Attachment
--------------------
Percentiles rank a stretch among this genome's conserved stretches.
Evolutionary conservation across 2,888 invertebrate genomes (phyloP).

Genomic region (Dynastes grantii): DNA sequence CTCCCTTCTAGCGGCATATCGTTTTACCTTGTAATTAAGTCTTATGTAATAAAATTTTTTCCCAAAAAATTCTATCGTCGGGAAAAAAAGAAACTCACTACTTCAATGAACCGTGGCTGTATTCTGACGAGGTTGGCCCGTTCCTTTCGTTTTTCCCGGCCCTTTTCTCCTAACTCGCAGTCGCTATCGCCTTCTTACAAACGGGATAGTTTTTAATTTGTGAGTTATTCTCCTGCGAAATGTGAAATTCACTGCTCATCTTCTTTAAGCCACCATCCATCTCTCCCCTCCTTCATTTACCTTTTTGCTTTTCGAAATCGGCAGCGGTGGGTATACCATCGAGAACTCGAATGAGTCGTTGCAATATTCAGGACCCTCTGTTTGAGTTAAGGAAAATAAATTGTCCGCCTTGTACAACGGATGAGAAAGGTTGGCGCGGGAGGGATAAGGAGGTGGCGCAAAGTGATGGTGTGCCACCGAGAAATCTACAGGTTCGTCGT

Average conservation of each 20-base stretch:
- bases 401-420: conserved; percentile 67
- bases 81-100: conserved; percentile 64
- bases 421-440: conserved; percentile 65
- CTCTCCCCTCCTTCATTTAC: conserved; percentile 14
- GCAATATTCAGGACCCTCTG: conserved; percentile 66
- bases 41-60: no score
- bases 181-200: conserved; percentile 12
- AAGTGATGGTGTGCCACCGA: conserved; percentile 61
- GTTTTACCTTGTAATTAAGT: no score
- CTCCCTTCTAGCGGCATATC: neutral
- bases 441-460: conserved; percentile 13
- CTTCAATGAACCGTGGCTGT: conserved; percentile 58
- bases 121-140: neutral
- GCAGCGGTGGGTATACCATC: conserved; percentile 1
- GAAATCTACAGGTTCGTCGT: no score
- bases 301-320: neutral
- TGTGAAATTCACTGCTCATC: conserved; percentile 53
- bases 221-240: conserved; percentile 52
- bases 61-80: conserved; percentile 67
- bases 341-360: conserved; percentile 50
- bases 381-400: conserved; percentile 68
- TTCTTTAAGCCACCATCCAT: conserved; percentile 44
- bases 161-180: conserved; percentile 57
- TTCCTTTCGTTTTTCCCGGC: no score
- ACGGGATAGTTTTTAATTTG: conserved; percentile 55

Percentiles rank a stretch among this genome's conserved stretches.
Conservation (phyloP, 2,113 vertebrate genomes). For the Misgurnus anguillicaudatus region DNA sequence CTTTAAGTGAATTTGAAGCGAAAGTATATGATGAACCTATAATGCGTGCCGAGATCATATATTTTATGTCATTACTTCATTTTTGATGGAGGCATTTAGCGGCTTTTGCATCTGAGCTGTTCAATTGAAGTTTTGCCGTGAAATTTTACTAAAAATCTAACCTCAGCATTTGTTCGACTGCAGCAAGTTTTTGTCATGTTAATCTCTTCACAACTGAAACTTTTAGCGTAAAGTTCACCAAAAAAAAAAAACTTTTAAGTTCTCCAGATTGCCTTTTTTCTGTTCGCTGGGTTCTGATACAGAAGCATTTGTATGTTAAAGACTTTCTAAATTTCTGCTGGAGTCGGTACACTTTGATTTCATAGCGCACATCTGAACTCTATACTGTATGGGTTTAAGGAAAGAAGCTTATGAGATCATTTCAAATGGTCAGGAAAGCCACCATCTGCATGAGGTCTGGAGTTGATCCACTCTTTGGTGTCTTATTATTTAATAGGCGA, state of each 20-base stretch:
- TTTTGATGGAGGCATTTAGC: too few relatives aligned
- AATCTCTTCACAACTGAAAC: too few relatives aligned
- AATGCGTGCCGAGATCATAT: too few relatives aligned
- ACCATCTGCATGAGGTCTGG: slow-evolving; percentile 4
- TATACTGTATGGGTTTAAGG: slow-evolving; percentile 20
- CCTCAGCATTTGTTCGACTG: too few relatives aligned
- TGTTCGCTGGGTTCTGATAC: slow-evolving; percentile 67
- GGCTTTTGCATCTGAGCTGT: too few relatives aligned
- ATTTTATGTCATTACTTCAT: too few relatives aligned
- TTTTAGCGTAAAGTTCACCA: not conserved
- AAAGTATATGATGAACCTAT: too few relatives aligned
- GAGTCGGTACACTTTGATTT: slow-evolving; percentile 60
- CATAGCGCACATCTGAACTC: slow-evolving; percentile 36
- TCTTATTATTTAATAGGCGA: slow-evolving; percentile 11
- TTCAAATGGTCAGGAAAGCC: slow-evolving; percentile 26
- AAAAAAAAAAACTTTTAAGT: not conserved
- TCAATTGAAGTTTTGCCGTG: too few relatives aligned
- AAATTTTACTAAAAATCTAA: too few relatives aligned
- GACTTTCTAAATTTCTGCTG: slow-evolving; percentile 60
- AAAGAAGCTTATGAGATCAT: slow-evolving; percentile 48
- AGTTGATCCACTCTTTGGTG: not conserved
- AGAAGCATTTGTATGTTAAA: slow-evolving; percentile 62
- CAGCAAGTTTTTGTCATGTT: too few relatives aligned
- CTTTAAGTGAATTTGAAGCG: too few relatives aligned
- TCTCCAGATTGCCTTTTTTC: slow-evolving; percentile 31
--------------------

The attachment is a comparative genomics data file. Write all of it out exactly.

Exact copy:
Percentiles rank a stretch among this genome's conserved stretches.
Evolutionary conservation across 2,888 invertebrate genomes (phyloP).

Genomic region (Dynastes grantii): DNA sequence CTCCCTTCTAGCGGCATATCGTTTTACCTTGTAATTAAGTCTTATGTAATAAAATTTTTTCCCAAAAAATTCTATCGTCGGGAAAAAAAGAAACTCACTACTTCAATGAACCGTGGCTGTATTCTGACGAGGTTGGCCCGTTCCTTTCGTTTTTCCCGGCCCTTTTCTCCTAACTCGCAGTCGCTATCGCCTTCTTACAAACGGGATAGTTTTTAATTTGTGAGTTATTCTCCTGCGAAATGTGAAATTCACTGCTCATCTTCTTTAAGCCACCATCCATCTCTCCCCTCCTTCATTTACCTTTTTGCTTTTCGAAATCGGCAGCGGTGGGTATACCATCGAGAACTCGAATGAGTCGTTGCAATATTCAGGACCCTCTGTTTGAGTTAAGGAAAATAAATTGTCCGCCTTGTACAACGGATGAGAAAGGTTGGCGCGGGAGGGATAAGGAGGTGGCGCAAAGTGATGGTGTGCCACCGAGAAATCTACAGGTTCGTCGT

Average conservation of each 20-base stretch:
- bases 401-420: conserved; percentile 67
- bases 81-100: conserved; percentile 64
- bases 421-440: conserved; percentile 65
- CTCTCCCCTCCTTCATTTAC: conserved; percentile 14
- GCAATATTCAGGACCCTCTG: conserved; percentile 66
- bases 41-60: no score
- bases 181-200: conserved; percentile 12
- AAGTGATGGTGTGCCACCGA: conserved; percentile 61
- GTTTTACCTTGTAATTAAGT: no score
- CTCCCTTCTAGCGGCATATC: neutral
- bases 441-460: conserved; percentile 13
- CTTCAATGAACCGTGGCTGT: conserved; percentile 58
- bases 121-140: neutral
- GCAGCGGTGGGTATACCATC: conserved; percentile 1
- GAAATCTACAGGTTCGTCGT: no score
- bases 301-320: neutral
- TGTGAAATTCACTGCTCATC: conserved; percentile 53
- bases 221-240: conserved; percentile 52
- bases 61-80: conserved; percentile 67
- bases 341-360: conserved; percentile 50
- bases 381-400: conserved; percentile 68
- TTCTTTAAGCCACCATCCAT: conserved; percentile 44
- bases 161-180: conserved; percentile 57
- TTCCTTTCGTTTTTCCCGGC: no score
- ACGGGATAGTTTTTAATTTG: conserved; percentile 55

Percentiles rank a stretch among this genome's conserved stretches.
Conservation (phyloP, 2,113 vertebrate genomes). For the Misgurnus anguillicaudatus region DNA sequence CTTTAAGTGAATTTGAAGCGAAAGTATATGATGAACCTATAATGCGTGCCGAGATCATATATTTTATGTCATTACTTCATTTTTGATGGAGGCATTTAGCGGCTTTTGCATCTGAGCTGTTCAATTGAAGTTTTGCCGTGAAATTTTACTAAAAATCTAACCTCAGCATTTGTTCGACTGCAGCAAGTTTTTGTCATGTTAATCTCTTCACAACTGAAACTTTTAGCGTAAAGTTCACCAAAAAAAAAAAACTTTTAAGTTCTCCAGATTGCCTTTTTTCTGTTCGCTGGGTTCTGATACAGAAGCATTTGTATGTTAAAGACTTTCTAAATTTCTGCTGGAGTCGGTACACTTTGATTTCATAGCGCACATCTGAACTCTATACTGTATGGGTTTAAGGAAAGAAGCTTATGAGATCATTTCAAATGGTCAGGAAAGCCACCATCTGCATGAGGTCTGGAGTTGATCCACTCTTTGGTGTCTTATTATTTAATAGGCGA, state of each 20-base stretch:
- TTTTGATGGAGGCATTTAGC: too few relatives aligned
- AATCTCTTCACAACTGAAAC: too few relatives aligned
- AATGCGTGCCGAGATCATAT: too few relatives aligned
- ACCATCTGCATGAGGTCTGG: slow-evolving; percentile 4
- TATACTGTATGGGTTTAAGG: slow-evolving; percentile 20
- CCTCAGCATTTGTTCGACTG: too few relatives aligned
- TGTTCGCTGGGTTCTGATAC: slow-evolving; percentile 67
- GGCTTTTGCATCTGAGCTGT: too few relatives aligned
- ATTTTATGTCATTACTTCAT: too few relatives aligned
- TTTTAGCGTAAAGTTCACCA: not conserved
- AAAGTATATGATGAACCTAT: too few relatives aligned
- GAGTCGGTACACTTTGATTT: slow-evolving; percentile 60
- CATAGCGCACATCTGAACTC: slow-evolving; percentile 36
- TCTTATTATTTAATAGGCGA: slow-evolving; percentile 11
- TTCAAATGGTCAGGAAAGCC: slow-evolving; percentile 26
- AAAAAAAAAAACTTTTAAGT: not conserved
- TCAATTGAAGTTTTGCCGTG: too few relatives aligned
- AAATTTTACTAAAAATCTAA: too few relatives aligned
- GACTTTCTAAATTTCTGCTG: slow-evolving; percentile 60
- AAAGAAGCTTATGAGATCAT: slow-evolving; percentile 48
- AGTTGATCCACTCTTTGGTG: not conserved
- AGAAGCATTTGTATGTTAAA: slow-evolving; percentile 62
- CAGCAAGTTTTTGTCATGTT: too few relatives aligned
- CTTTAAGTGAATTTGAAGCG: too few relatives aligned
- TCTCCAGATTGCCTTTTTTC: slow-evolving; percentile 31